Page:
Hope The Poaching Survivor’s Story
It is still hard to believe that our beloved Hope is no longer with us, especially since she left so suddenly and unexpectedly. But her spirit continues to live on, she remains the voice for other Rhino poaching survivors and she will forever Help Other People Evolve.
This is her story…
End of April 2015:
The approximately six year old Rhino was first darted and then attacked by poachers who hacked off both her horns and left her for dead. Badly mutilated, she wondered around and hid in the bushes for four days and five nights.
Beginning of May 2015:
When eventually found, part of the rhino cow’s face, nasal passages and sinus cavities were exposed while several bones were also severely fractured. It was one of the most brutal poaching attacks since the rhino poaching scourge began. However, a decision was made by veterinary experts that the Rhino, who had since been named Hope, could be saved and she was moved to the rehabilitation centre at the Shamwari Game Reserve near Port Elizabeth.
Hope’s first surgery took place and Saving The Survivors (STS) was called in to assist with the treatment on her face. Dr Johan Marais, CEO of STS, described the 50cm by 30 cm wound as “one of the worst injuries” that he had ever worked on. The wound was cleaned, maggots removed and an artificial cast was put in place for protection. This process continued during the next couple of weeks/months.
A third procedure, taking over two hours, is performed on Hope. During the second procedure, the first shield was removed as it had come loose because she rubbed it off against the boma’s fence. During the third operation, the bottom part of the shield had to be drilled on because of insufficient bone structure to keep it in place properly. Radiographs had showed that the poachers removed too much bone for the required attachment points. More dead tissue and bone was further removed. A mould was also made of the shield to cut down on future procedure time. It was anticipated that Hope’s recovery would take at least a year and a half.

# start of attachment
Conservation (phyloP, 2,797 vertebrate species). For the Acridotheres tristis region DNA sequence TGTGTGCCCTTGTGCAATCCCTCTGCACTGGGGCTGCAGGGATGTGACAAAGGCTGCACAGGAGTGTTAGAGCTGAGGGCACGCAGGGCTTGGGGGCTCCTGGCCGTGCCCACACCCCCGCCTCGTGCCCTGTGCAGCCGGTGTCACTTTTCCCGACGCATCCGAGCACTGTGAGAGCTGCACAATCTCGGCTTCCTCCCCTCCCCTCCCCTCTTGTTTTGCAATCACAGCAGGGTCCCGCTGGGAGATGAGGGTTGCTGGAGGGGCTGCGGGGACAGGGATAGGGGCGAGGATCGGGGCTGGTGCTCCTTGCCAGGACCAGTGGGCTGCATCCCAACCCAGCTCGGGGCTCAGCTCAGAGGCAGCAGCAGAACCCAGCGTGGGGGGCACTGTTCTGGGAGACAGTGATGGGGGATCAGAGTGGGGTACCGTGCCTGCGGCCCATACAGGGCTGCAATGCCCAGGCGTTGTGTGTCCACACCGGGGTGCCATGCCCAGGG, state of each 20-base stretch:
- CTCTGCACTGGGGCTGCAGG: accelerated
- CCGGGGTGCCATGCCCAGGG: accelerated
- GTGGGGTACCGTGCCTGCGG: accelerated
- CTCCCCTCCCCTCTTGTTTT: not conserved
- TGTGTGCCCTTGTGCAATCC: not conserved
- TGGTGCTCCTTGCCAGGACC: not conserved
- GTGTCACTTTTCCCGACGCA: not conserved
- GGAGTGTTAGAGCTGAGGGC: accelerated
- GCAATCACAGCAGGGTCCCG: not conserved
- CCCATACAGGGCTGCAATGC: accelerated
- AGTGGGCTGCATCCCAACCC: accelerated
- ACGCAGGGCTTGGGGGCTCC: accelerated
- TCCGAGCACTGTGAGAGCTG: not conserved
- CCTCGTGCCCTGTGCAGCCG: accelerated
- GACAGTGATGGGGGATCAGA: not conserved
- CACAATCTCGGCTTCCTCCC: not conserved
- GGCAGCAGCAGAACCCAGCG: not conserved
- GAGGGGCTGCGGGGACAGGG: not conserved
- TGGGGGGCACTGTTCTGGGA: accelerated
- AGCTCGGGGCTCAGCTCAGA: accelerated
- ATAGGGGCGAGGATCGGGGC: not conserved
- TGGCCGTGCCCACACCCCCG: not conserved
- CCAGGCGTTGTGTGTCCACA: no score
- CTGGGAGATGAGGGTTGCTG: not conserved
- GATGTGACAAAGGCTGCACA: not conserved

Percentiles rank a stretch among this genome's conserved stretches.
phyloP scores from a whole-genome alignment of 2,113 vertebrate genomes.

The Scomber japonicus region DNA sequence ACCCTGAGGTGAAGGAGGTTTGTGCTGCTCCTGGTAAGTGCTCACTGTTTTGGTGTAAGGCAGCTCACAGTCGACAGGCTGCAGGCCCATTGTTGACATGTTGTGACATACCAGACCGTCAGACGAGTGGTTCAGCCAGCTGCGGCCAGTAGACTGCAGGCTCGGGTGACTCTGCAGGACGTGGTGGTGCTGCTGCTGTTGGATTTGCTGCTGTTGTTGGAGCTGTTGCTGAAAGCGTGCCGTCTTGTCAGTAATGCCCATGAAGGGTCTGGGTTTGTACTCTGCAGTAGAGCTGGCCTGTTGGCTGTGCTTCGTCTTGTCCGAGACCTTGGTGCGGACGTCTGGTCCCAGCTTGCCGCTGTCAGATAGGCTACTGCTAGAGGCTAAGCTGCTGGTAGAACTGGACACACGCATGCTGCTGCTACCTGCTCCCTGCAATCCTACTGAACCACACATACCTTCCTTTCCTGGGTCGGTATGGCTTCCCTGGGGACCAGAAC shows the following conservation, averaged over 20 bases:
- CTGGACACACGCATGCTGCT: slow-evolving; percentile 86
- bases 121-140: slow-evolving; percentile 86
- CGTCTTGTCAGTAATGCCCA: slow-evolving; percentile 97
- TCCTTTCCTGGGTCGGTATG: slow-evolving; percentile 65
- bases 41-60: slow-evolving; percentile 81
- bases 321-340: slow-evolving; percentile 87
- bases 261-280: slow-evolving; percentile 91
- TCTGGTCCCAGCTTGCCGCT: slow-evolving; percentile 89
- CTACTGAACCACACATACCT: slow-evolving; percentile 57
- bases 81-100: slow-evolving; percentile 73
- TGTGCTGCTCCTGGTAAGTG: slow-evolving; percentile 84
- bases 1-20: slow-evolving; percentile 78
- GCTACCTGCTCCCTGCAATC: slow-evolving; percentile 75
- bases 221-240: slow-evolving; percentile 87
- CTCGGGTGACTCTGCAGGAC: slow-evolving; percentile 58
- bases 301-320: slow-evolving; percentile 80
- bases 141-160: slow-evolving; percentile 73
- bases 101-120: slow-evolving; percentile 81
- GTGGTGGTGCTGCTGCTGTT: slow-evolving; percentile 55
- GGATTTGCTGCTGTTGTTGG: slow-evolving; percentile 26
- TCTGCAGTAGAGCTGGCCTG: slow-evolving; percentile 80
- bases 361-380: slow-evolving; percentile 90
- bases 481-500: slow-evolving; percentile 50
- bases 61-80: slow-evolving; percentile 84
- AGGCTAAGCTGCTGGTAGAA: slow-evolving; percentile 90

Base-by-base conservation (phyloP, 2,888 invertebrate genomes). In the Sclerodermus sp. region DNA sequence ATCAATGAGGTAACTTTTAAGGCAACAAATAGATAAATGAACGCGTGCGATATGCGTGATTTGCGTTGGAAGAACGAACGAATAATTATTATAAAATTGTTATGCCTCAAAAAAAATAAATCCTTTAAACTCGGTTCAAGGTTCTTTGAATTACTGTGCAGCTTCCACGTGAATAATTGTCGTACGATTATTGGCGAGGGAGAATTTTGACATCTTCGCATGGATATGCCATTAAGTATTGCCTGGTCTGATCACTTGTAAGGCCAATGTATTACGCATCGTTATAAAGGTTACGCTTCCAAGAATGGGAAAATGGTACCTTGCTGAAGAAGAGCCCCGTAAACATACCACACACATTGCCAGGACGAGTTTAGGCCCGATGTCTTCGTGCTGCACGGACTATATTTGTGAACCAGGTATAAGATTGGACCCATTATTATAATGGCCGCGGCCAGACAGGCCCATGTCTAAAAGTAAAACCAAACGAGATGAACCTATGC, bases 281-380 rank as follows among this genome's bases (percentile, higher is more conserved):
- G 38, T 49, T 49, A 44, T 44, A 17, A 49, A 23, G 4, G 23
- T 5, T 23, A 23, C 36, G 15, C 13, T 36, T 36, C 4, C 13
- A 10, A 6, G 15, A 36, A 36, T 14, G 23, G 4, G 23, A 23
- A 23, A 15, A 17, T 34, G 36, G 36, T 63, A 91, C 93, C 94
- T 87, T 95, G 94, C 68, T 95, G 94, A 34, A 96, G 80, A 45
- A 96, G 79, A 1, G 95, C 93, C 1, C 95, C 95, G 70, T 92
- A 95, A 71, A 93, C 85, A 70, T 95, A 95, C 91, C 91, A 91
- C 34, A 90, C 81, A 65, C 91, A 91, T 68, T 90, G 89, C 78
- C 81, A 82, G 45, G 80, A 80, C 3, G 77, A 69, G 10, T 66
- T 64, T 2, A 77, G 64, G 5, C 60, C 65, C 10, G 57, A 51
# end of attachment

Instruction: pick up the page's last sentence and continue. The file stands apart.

Hope received her fourth treatment, again over two hours. She was given injections of antibiotics, pain relief and anti inflammatories as well as an anti-parasite treatment. More maggots were removed and the wound was flushed. A clean new cast was then screwed on.
A fifth procedure is performed on Hope. Although the large wound had healed really well during the previous couple of weeks, a new type of protective shield had to be put in place once again as the previous one had come off. This new shield was more elastic but it was a challenge (taking almost three hours) to put it in place because of almost no bone left to attach it to. The challenge remained to keep her shield in place so that she was not vulnerable to infection and disease.
Some time had passed since the last procedure. Hope’s wound was being reassessed with a new protective shield out of elephant hide, thought to be strong but still supple enough, to be applied. The feisty rhino once again removed the previous protection of her wound. The Saving the Survivors team used stainless steel orthopaedic wire to stitch the elephant hide (obtained from an animal that died from natural causes) in place. This after kudu skin (wire tore through it) and hippo skin (too thick) were tried unsuccessfully. After the procedure, Hope was moved to a new enclosure at Shamwari.